Faster Freestyle Swimming Clinic: Part 2. Fingertip Orientation and High Elbow Catch

Technique Video Series for Faster Freestyle Swimming (part 2 of 5)

Learn how to improve your freestyle swimming technique, efficiency, power and endurance from Karlyn Pipes, swim technique expert coach and Masters Swimming multiple World Record holder. In this no-nonsense swim clinic, Coach Karlyn demonstrates five focus points essential for improving freestyle swimming.  In today’s clinic, she will focus on fingertip orientation and the high elbow catch.  Watch demonstrations using underwater video and on land with a Vasa SwimErg.

Karlyn’s winning ways will help you develop an efficient freestyle with increased power.  Follow her lead and you’ll soon be swimming stronger, better, faster!

This entire clinic is presented in 5 blog posts, each with one of Karlyn’s five essential technique focus points:

Focus Point #1. Hand Placement: How to properly set up the stroke

Focus Point  # 2. Fingertip Orientation: High Elbow Catch or Early Vertical Forearm

Focus Point  3. Wrist Awareness and Karlyn’s secret weapon: The Power of the Y

Focus Point  4. Umph at the Front: Where to apply the power in your stroke

Focus Point  5. Exiting the Stroke: Reduce drag and use less effort on the recovery

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Part 2: Fingertip Orientation: High Elbow Catch or Early Vertical Forearm

In order to gain the most power in the freestyle stroke, the fingertips need to be straightforward.  Coach Karlyn Pipes demonstrates how strength diminishes when the elbows are straightened or hands are pointed outward or inward. Keep the fingers pointed straight forward to obtain an Early Vertical Forearm (EVF).

In Part 1, we learned why it is important and how to properly set up the stroke with hand placement.   The second technique focus point is called Fingertip Orientation.

Start by reaching your arms and hands up, as if stretching to do a pull-up.  Next, while keeping fingertips to forearm in a straight line (like a canoe blade), lightly set your forearms & hands on top of that box. You’ll notice that your fingertips are oriented to point straight forward.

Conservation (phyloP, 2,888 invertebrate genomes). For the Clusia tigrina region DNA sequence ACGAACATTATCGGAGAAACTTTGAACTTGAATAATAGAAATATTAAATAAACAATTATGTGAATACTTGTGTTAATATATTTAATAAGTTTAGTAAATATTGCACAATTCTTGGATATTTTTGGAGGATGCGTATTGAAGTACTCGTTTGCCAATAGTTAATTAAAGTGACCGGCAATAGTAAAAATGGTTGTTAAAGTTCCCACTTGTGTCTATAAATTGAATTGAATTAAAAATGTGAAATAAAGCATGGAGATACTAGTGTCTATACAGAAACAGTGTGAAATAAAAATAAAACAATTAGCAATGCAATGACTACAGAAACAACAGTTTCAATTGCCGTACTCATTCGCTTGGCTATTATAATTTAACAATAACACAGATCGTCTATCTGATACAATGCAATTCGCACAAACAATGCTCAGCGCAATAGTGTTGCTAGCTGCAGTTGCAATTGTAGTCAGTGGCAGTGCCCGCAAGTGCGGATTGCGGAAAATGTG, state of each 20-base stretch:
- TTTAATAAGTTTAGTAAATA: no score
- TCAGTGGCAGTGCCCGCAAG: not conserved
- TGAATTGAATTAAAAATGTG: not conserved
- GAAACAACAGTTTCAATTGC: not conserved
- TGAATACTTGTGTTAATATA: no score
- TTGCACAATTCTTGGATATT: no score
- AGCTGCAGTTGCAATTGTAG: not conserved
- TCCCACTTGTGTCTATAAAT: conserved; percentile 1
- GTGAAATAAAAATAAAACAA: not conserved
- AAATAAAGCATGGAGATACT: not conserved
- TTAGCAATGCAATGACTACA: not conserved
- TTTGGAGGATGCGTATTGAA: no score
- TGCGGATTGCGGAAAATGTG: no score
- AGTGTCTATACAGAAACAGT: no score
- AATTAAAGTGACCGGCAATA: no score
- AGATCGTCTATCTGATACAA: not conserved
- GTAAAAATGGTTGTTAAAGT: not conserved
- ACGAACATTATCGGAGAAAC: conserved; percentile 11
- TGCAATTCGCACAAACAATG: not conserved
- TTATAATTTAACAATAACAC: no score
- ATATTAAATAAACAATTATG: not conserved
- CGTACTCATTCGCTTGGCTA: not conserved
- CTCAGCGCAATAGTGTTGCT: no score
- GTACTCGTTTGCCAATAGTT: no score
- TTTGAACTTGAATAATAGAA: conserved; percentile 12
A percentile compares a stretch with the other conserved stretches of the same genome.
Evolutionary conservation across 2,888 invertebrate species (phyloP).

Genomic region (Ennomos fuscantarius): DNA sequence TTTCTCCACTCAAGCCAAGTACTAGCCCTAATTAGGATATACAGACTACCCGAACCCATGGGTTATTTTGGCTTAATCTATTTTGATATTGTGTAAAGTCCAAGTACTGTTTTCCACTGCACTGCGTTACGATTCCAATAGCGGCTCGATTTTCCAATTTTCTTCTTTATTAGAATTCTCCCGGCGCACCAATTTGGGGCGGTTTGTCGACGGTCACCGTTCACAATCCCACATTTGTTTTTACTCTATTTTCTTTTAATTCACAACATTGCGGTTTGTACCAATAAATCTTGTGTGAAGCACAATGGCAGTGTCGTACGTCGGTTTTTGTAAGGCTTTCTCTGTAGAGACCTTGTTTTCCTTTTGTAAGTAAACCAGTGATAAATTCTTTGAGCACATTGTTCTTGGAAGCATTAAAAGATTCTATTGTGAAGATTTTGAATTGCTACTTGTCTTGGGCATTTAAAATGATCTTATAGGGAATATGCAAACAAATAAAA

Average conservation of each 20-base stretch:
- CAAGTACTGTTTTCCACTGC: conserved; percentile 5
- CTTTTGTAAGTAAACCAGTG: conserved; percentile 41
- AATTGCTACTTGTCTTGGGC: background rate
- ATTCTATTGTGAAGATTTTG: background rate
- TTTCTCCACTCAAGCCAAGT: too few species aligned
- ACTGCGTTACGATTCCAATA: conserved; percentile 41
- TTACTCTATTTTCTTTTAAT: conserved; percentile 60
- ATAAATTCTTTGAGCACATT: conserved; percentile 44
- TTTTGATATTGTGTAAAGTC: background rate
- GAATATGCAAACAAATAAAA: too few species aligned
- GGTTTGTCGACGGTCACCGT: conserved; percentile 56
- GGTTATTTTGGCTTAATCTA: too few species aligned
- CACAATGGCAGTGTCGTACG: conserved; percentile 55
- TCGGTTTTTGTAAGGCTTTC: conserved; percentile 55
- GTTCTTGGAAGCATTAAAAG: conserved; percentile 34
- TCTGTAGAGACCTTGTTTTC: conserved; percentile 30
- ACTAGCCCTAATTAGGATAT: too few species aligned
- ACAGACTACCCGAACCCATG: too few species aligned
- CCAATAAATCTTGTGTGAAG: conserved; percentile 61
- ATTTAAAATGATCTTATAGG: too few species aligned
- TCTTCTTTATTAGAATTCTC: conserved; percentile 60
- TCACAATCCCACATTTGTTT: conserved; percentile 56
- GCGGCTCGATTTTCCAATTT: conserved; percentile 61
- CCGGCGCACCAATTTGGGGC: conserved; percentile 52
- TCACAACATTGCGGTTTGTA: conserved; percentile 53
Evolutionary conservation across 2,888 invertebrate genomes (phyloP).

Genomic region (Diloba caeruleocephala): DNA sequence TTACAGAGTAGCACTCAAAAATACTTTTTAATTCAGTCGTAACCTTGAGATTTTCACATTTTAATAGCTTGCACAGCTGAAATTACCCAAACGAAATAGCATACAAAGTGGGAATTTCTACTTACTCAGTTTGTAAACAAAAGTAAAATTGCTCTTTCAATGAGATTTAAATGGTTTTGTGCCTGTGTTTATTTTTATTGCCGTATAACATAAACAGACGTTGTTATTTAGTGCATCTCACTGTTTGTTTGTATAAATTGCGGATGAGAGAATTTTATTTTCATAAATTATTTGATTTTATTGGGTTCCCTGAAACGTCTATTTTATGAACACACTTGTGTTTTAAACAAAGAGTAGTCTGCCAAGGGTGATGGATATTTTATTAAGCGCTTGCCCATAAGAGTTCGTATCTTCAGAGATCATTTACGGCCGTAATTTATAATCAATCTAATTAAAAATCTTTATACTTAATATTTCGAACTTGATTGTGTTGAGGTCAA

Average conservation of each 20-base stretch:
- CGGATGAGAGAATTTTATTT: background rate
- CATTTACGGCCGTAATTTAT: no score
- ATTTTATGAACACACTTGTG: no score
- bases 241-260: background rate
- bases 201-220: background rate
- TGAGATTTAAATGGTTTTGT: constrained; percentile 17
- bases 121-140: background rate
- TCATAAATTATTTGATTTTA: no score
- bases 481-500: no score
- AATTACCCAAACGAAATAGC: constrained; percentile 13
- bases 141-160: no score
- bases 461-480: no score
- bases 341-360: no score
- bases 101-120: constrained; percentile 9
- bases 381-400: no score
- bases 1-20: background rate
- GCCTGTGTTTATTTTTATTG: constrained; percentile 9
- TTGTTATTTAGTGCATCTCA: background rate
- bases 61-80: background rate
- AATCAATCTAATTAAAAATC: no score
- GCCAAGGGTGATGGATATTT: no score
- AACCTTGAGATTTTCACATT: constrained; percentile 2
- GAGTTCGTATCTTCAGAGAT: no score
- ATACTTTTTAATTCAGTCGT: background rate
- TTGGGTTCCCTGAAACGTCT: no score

Figure 1 – Imagine a cardboard box out in front of you with the flat surface at eye level.

Your body position while swimming in the water (or while swimming Freestyle on the Vasa SwimErg) would position your hand & forearm pointed straight down toward the bottom of the pool (or floor). When a swimmer’s fingertip orientation is straight forward like this, there is greater access to generating more power from the larger muscles of the back, including the lats, as opposed to using the smaller muscles of shoulders & arms.

 

In Figure 2, the athlete’s fingertips are oriented facing forward.  When he presses down on Coach Karlyn’s hands, he’s strong & can generate power since he is pushing with the heel of his hands (not his fingertips).

Figure 2

 

However, in Figure 3, when he points his fingertips inward or slightly down, he cannot generate as much strength.  He loses a lot of power when he straightens out his arms and presses down as well.

Figure 3

In Figure 4, When we press down with his fingertips pointing outward, we lose power again.

Figure 4

When the fingertips & forearms are facing forward, you will be able to generate the most power.   Notice in Figure 5, the fingers are pointed towards the front, which in the water is essentially a high elbow catch position. Notice the fingers should not be pointed inward, outward or crossed over mid-line.

Figure 5

Be sure to avoid letting the hand get in front of the elbow as shown in Figure 6.

Figure 6

The dropped elbow with the fingertips pointed forward is not good and the most potentially damaging due to internal rotation.  This can be problematic to the upper shoulder at the rotator cuff.  If the swimmer lets the hand get in front on his elbow and pulls with force,  it could potentially injure the rotator cuff.

Figure 7

Figure 7 – avoid pointing fingertips inward or hands crossing midline.

Figure 8

Figure 8 – Avoid pointing fingers and forearm outward, which puts stress on shoulders.

Figure 9 Ideal high elbow catch position

Figures 9, 10 & 11  illustrate the ideal pulling position with a high elbow catch, fingertips & forearm pointed at the bottom of the pool (or floor), and as you pull back,  the armpit closes shut.

Figure 10

 

Figure 11

 

To watch all 5 parts of the Swim Clinic on video, click on the links below:

Part 1. Hand Placement: How to properly set up the stroke

Part 2. Fingertip Orientation: High Elbow Catch

Part 3. Wrist Awareness and The Power of the Y

Part 4. Umph at the Front: Where to apply the power

Part 5. Exiting the Stroke efficiently to reduce drag

Bio:  Coach Karlyn Pipes is an excellent and very popular swim technique coach.  She practices what she coaches as an accomplished Masters Swimming World Record Holder. She has an appetite for success and it shows. Voted one of the top ten masters swimmers of all-time, she holds over 200+ FINA Masters World records, of which 47 are still current. In early 2017, she broke six more FINA Masters World Records while competing in Europe.  

Karlyn travels the world teaching swimmers and triathletes of every age and ability “how to swim faster with less effort”. She runs swim technique clinics and camps through her business Aquatic Edge, located in beautiful Kona, Hawaii. Recently, Karlyn was inducted into the International Swimming Hall Of Fame in 2015 and has released her new book, The Do-Over. We are proud to be associated with Karlyn and we commend her on all that she has accomplished throughout her swimming & coaching career.


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